This Friday, Prime Minister Kishida Fumio will announce the long-awaited results of his year-long strategic review. A new National Security Strategy and two defense related policy documents – one a ten-year defense plan, the other a procurement plan to support it – will reflect what has been one of the most focused efforts to date at recalibrating Japanese military power. Japan’s prime minister has promised “a fundamental upgrade” in military capability, and committed to doubling Japan’s defense spending from 1 to 2 percent of Japan’s GDP over the next five years.
Kishida has done a remarkable job in preparing for this warp-speed jump in Japanese military capabilities. Domestic opposition has been minor, and even the idea of doubling Japan’s defense budget has drawn remarkably little outcry in a nation where the public has long been sensitive to any changes in military policy. According to a December Yomiuri Shimbun poll, 51 percent of respondents favored increased defense spending. Even the Liberal Democratic Party’s (LDP) dovish coalition partner, the Komeito, has abandoned its caution and endorsed Kishida’s expansion of Self Defense Force capability. On November 28, the prime minister committed his government to spending a total of 43 trillion yen (315 billion dollars) over the next five years to boost the SDF’s ability to defend their country.
Though opposition to Kishida’s effort to bolster Japan’s defenses has been surprisingly muted, political backlash has erupted in response to the prime minister’s idea of a defense tax. Japan’s wobbly government finances have been a source of worry for some time and the pandemic has not made things better. Japan’s government debt is now 232 percent of GDP, highest in the OECD, and servicing that debt requires 22.6 percent or more of the budget annually. Rather than incurring greater debt, Kishida argues that “it is our generation’s responsibility to future generations” to chip in via a defense tax to pay for this national investment.
Remarkably, Kishida’s idea of a defense tax has raised the most hackles within the LDP. At a meeting last week, party members were reportedly aghast at the idea. The head of the Policy Research Council, former Minister for Economic Trade and Industry Hagiuda Koichi, quickly emerged as a critic, arguing (against the Ministry of Finance) that there is no reason not to issue bonds given the urgency of Japan’s security situation. Even members of Kishida’s own cabinet have spoken out against the tax. On Monday, the Minister for Economic Security, Takaichi Sanae, a rival candidate for the LDP presidency last year, tweeted that she “can’t understand the prime minister’s true intentions,” creating a flurry of media speculation about how Kishida would respond. Even the former head of the LDP’s foreign affairs committee, Sato Masahisa, spoke out against Kishida’s handling of the rollout of Japan’s new strategy. It is worth noting that the most vocal critics were close associates of former prime minister Abe, and like Abe are hawkish on Japan’s defenses.
Already reeling from public opprobrium over the Unification Church scandal, Kishida’s approval rating remains somewhat precarious. A Kyodo poll taken in late November showed the prime minister’s approval rating dipped to 33.1 percent, down from 37.6 percent a month earlier, and his disapproval rating rose to 51.6 percent. Moreover, despite its win in the last general election, the LDP has suffered greatly since the assassination of former prime minister Abe in July as the party’s entanglement with the Unification Church became widely known. Within the LDP there is concern about the party’s prospects in next spring’s regional elections. Even if the LDP felt more confident, introducing a tax hike takes time and a serious effort at persuasion. Japanese prime ministers have fallen due to voter anger over tax hikes, even as the public recognized the need to improve the nation’s fiscal health. Adding a greater tax burden on households as Japan seeks to recover from the COVID-19 pandemic risks an even more serious popular backlash.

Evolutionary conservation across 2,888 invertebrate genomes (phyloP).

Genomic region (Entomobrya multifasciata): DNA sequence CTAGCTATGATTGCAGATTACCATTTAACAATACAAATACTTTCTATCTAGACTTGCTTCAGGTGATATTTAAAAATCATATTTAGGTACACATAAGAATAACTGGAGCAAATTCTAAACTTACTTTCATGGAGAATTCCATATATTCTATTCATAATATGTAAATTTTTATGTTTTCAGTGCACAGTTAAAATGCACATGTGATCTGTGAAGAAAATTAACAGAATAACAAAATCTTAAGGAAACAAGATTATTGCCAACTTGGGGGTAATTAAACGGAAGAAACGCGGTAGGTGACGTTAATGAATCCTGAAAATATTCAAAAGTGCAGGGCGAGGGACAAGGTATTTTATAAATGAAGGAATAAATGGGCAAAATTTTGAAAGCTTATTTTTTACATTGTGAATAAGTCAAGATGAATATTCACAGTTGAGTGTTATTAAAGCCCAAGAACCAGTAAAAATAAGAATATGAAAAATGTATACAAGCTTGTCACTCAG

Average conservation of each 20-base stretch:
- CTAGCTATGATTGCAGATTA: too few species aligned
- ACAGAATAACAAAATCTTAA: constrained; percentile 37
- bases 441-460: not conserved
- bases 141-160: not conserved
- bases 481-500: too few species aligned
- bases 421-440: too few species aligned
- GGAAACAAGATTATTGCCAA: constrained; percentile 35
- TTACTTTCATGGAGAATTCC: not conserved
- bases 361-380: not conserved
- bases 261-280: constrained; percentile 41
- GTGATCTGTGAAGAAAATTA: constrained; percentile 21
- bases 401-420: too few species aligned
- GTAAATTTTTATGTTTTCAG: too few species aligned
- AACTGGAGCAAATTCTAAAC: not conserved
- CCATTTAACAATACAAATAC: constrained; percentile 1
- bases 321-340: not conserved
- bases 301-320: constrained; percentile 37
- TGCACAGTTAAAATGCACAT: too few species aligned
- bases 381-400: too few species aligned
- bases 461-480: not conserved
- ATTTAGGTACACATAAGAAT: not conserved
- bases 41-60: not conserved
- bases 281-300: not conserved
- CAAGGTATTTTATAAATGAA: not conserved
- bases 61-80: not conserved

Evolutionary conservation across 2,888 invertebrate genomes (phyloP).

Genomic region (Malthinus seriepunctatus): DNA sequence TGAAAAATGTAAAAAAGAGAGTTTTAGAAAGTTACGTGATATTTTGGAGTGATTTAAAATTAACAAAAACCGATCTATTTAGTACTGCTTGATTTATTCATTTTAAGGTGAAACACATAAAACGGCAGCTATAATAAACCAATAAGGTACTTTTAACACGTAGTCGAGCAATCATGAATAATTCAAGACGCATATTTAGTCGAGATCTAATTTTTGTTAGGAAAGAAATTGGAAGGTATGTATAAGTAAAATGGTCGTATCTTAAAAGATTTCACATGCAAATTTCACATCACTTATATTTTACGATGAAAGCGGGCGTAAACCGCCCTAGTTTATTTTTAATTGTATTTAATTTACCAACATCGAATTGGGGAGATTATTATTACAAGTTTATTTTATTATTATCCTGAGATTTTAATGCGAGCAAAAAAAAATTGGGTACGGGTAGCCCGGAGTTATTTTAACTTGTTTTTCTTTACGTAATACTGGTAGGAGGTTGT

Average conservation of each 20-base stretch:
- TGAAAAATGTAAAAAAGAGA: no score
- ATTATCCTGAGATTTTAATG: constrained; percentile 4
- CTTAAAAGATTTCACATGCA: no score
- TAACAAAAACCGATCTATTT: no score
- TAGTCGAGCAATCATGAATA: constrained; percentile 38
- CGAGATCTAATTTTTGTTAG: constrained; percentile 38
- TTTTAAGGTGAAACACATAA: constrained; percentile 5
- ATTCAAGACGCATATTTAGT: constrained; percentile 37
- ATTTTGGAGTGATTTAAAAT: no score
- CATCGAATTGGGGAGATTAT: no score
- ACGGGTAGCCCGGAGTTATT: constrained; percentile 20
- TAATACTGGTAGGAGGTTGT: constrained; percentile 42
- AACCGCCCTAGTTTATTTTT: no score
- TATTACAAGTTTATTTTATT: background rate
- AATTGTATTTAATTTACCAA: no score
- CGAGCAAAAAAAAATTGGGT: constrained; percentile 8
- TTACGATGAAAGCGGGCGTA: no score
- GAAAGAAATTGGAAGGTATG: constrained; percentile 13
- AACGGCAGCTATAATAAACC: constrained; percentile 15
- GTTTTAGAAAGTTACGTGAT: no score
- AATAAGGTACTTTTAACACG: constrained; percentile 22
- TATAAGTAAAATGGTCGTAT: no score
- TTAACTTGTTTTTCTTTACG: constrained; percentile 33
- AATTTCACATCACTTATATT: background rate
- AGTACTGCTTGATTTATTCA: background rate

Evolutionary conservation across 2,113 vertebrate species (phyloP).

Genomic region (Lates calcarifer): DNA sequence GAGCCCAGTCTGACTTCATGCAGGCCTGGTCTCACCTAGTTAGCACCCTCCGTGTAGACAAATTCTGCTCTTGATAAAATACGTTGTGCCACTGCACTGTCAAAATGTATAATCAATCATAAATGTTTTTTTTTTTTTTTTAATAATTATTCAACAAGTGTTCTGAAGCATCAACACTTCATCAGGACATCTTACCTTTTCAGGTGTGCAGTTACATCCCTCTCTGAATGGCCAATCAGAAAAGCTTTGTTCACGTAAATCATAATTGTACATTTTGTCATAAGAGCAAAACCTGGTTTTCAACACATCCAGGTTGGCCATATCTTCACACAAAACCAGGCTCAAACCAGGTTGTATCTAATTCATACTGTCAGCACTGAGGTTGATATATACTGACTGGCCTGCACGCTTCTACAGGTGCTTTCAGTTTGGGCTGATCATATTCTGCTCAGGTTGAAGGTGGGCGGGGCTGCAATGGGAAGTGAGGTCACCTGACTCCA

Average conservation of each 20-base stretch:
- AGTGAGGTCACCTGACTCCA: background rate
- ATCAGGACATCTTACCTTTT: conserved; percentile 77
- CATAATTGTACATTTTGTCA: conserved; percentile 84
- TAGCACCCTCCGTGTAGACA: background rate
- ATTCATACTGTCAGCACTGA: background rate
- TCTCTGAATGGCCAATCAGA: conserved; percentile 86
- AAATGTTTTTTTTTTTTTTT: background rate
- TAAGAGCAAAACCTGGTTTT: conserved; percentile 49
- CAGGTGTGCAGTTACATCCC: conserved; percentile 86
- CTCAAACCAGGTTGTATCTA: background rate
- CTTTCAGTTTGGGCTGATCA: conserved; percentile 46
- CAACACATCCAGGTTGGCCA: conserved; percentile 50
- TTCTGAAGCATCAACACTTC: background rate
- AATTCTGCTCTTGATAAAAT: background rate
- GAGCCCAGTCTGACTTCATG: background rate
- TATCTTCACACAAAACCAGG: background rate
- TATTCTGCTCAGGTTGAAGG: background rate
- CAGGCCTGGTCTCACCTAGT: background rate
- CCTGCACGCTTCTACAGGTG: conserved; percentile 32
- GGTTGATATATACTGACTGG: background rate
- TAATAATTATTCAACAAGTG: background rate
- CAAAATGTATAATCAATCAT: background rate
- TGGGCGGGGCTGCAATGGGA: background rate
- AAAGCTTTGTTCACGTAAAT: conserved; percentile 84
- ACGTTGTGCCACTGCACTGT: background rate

To soften the impact on the public, the Expert Council on Comprehensive Defense Capability as National Strength reportedly favored a corporate tax. As expected, business leaders have not responded warmly to this idea. Keidanren Chairman Tokura Masakazu in a press conference in early November simply stated that it is “only natural that the cost is spread out thinly and broadly among the people.”
Beyond this unpopular idea of a defense tax, the Kishida Cabinet is also considering how to divert government revenue from other sources. For example, some of the spending on SDF bases and their improvement could benefit from revenues gathered from construction bonds, the first time a general account would be used for military purposes. A more contentious idea is to divert revenue from bonds issued for the Tohoku recovery, bonds whose repayment could be extended to 2037.
But diversion will not be enough to double Japan’s defense spending over the next five years, and so the political choice of how to cover the gap in revenue (estimated by some to be 44 billion dollars) lies with the prime minister. However this quandary is resolved, it will be difficult to avoid some political cost for Kishida and for the LDP. Japan’s decision to invest heavily in strengthening its defenses remains unquestioned. Realistically, some combination of financing streams will be the likely solution over the next five years. The prime minister may have to put his own political future on the line to push back against those within his party who can only see the electoral writing on the wall.